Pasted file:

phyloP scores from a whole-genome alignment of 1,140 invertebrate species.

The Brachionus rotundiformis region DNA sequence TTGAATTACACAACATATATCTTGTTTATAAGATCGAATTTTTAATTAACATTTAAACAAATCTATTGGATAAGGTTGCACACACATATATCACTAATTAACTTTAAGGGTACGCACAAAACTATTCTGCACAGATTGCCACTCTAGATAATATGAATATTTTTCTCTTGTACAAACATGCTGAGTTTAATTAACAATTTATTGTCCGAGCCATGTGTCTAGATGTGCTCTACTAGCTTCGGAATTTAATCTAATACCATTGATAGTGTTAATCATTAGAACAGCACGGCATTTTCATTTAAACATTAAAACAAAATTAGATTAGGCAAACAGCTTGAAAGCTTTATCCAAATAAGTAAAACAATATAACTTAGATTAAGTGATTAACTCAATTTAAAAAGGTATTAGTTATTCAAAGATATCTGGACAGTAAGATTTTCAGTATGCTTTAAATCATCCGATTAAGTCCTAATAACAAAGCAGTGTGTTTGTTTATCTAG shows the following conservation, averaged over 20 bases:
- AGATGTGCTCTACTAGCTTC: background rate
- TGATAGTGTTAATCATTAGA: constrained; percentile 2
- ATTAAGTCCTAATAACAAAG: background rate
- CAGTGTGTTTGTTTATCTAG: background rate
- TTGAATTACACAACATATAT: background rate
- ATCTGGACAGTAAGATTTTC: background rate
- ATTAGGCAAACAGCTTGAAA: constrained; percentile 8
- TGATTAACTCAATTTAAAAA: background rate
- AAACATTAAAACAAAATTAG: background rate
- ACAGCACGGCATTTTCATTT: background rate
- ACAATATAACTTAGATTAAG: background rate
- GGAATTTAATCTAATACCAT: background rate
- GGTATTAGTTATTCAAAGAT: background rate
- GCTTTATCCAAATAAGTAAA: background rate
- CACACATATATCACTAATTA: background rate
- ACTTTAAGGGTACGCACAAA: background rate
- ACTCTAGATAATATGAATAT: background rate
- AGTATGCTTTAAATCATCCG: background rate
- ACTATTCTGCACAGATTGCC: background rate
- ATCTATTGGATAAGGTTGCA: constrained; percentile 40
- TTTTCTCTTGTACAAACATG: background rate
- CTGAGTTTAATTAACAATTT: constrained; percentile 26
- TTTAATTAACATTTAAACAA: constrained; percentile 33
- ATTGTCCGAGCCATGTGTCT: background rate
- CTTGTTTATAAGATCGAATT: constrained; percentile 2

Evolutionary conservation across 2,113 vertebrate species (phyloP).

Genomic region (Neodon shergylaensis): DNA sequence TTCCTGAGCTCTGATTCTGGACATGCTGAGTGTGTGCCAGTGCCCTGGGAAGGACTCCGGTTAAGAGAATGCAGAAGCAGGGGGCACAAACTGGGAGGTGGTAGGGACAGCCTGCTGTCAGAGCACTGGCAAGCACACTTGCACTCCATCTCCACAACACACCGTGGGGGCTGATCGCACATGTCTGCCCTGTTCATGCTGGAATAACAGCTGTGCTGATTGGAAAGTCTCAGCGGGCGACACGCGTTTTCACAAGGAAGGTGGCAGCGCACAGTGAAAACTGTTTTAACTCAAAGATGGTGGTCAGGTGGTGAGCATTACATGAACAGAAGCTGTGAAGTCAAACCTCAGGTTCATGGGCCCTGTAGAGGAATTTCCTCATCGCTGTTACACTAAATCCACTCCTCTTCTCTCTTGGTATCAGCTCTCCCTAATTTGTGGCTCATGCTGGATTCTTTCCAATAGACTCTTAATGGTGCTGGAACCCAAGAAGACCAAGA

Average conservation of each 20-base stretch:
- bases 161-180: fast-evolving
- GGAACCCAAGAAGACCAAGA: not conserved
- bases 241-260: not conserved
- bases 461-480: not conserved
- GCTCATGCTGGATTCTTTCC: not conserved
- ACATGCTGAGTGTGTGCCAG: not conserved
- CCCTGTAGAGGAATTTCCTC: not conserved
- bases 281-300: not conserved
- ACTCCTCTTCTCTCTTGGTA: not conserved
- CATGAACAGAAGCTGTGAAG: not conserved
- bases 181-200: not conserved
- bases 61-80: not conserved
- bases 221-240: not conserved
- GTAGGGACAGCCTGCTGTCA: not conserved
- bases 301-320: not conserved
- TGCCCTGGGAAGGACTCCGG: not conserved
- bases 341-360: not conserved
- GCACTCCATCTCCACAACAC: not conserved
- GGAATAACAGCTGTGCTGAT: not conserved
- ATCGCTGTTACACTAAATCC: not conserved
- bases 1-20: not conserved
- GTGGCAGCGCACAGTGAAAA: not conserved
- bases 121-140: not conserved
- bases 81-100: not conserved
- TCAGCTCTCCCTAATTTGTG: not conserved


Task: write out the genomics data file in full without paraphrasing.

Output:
phyloP scores from a whole-genome alignment of 1,140 invertebrate species.

The Brachionus rotundiformis region DNA sequence TTGAATTACACAACATATATCTTGTTTATAAGATCGAATTTTTAATTAACATTTAAACAAATCTATTGGATAAGGTTGCACACACATATATCACTAATTAACTTTAAGGGTACGCACAAAACTATTCTGCACAGATTGCCACTCTAGATAATATGAATATTTTTCTCTTGTACAAACATGCTGAGTTTAATTAACAATTTATTGTCCGAGCCATGTGTCTAGATGTGCTCTACTAGCTTCGGAATTTAATCTAATACCATTGATAGTGTTAATCATTAGAACAGCACGGCATTTTCATTTAAACATTAAAACAAAATTAGATTAGGCAAACAGCTTGAAAGCTTTATCCAAATAAGTAAAACAATATAACTTAGATTAAGTGATTAACTCAATTTAAAAAGGTATTAGTTATTCAAAGATATCTGGACAGTAAGATTTTCAGTATGCTTTAAATCATCCGATTAAGTCCTAATAACAAAGCAGTGTGTTTGTTTATCTAG shows the following conservation, averaged over 20 bases:
- AGATGTGCTCTACTAGCTTC: background rate
- TGATAGTGTTAATCATTAGA: constrained; percentile 2
- ATTAAGTCCTAATAACAAAG: background rate
- CAGTGTGTTTGTTTATCTAG: background rate
- TTGAATTACACAACATATAT: background rate
- ATCTGGACAGTAAGATTTTC: background rate
- ATTAGGCAAACAGCTTGAAA: constrained; percentile 8
- TGATTAACTCAATTTAAAAA: background rate
- AAACATTAAAACAAAATTAG: background rate
- ACAGCACGGCATTTTCATTT: background rate
- ACAATATAACTTAGATTAAG: background rate
- GGAATTTAATCTAATACCAT: background rate
- GGTATTAGTTATTCAAAGAT: background rate
- GCTTTATCCAAATAAGTAAA: background rate
- CACACATATATCACTAATTA: background rate
- ACTTTAAGGGTACGCACAAA: background rate
- ACTCTAGATAATATGAATAT: background rate
- AGTATGCTTTAAATCATCCG: background rate
- ACTATTCTGCACAGATTGCC: background rate
- ATCTATTGGATAAGGTTGCA: constrained; percentile 40
- TTTTCTCTTGTACAAACATG: background rate
- CTGAGTTTAATTAACAATTT: constrained; percentile 26
- TTTAATTAACATTTAAACAA: constrained; percentile 33
- ATTGTCCGAGCCATGTGTCT: background rate
- CTTGTTTATAAGATCGAATT: constrained; percentile 2

Evolutionary conservation across 2,113 vertebrate species (phyloP).

Genomic region (Neodon shergylaensis): DNA sequence TTCCTGAGCTCTGATTCTGGACATGCTGAGTGTGTGCCAGTGCCCTGGGAAGGACTCCGGTTAAGAGAATGCAGAAGCAGGGGGCACAAACTGGGAGGTGGTAGGGACAGCCTGCTGTCAGAGCACTGGCAAGCACACTTGCACTCCATCTCCACAACACACCGTGGGGGCTGATCGCACATGTCTGCCCTGTTCATGCTGGAATAACAGCTGTGCTGATTGGAAAGTCTCAGCGGGCGACACGCGTTTTCACAAGGAAGGTGGCAGCGCACAGTGAAAACTGTTTTAACTCAAAGATGGTGGTCAGGTGGTGAGCATTACATGAACAGAAGCTGTGAAGTCAAACCTCAGGTTCATGGGCCCTGTAGAGGAATTTCCTCATCGCTGTTACACTAAATCCACTCCTCTTCTCTCTTGGTATCAGCTCTCCCTAATTTGTGGCTCATGCTGGATTCTTTCCAATAGACTCTTAATGGTGCTGGAACCCAAGAAGACCAAGA

Average conservation of each 20-base stretch:
- bases 161-180: fast-evolving
- GGAACCCAAGAAGACCAAGA: not conserved
- bases 241-260: not conserved
- bases 461-480: not conserved
- GCTCATGCTGGATTCTTTCC: not conserved
- ACATGCTGAGTGTGTGCCAG: not conserved
- CCCTGTAGAGGAATTTCCTC: not conserved
- bases 281-300: not conserved
- ACTCCTCTTCTCTCTTGGTA: not conserved
- CATGAACAGAAGCTGTGAAG: not conserved
- bases 181-200: not conserved
- bases 61-80: not conserved
- bases 221-240: not conserved
- GTAGGGACAGCCTGCTGTCA: not conserved
- bases 301-320: not conserved
- TGCCCTGGGAAGGACTCCGG: not conserved
- bases 341-360: not conserved
- GCACTCCATCTCCACAACAC: not conserved
- GGAATAACAGCTGTGCTGAT: not conserved
- ATCGCTGTTACACTAAATCC: not conserved
- bases 1-20: not conserved
- GTGGCAGCGCACAGTGAAAA: not conserved
- bases 121-140: not conserved
- bases 81-100: not conserved
- TCAGCTCTCCCTAATTTGTG: not conserved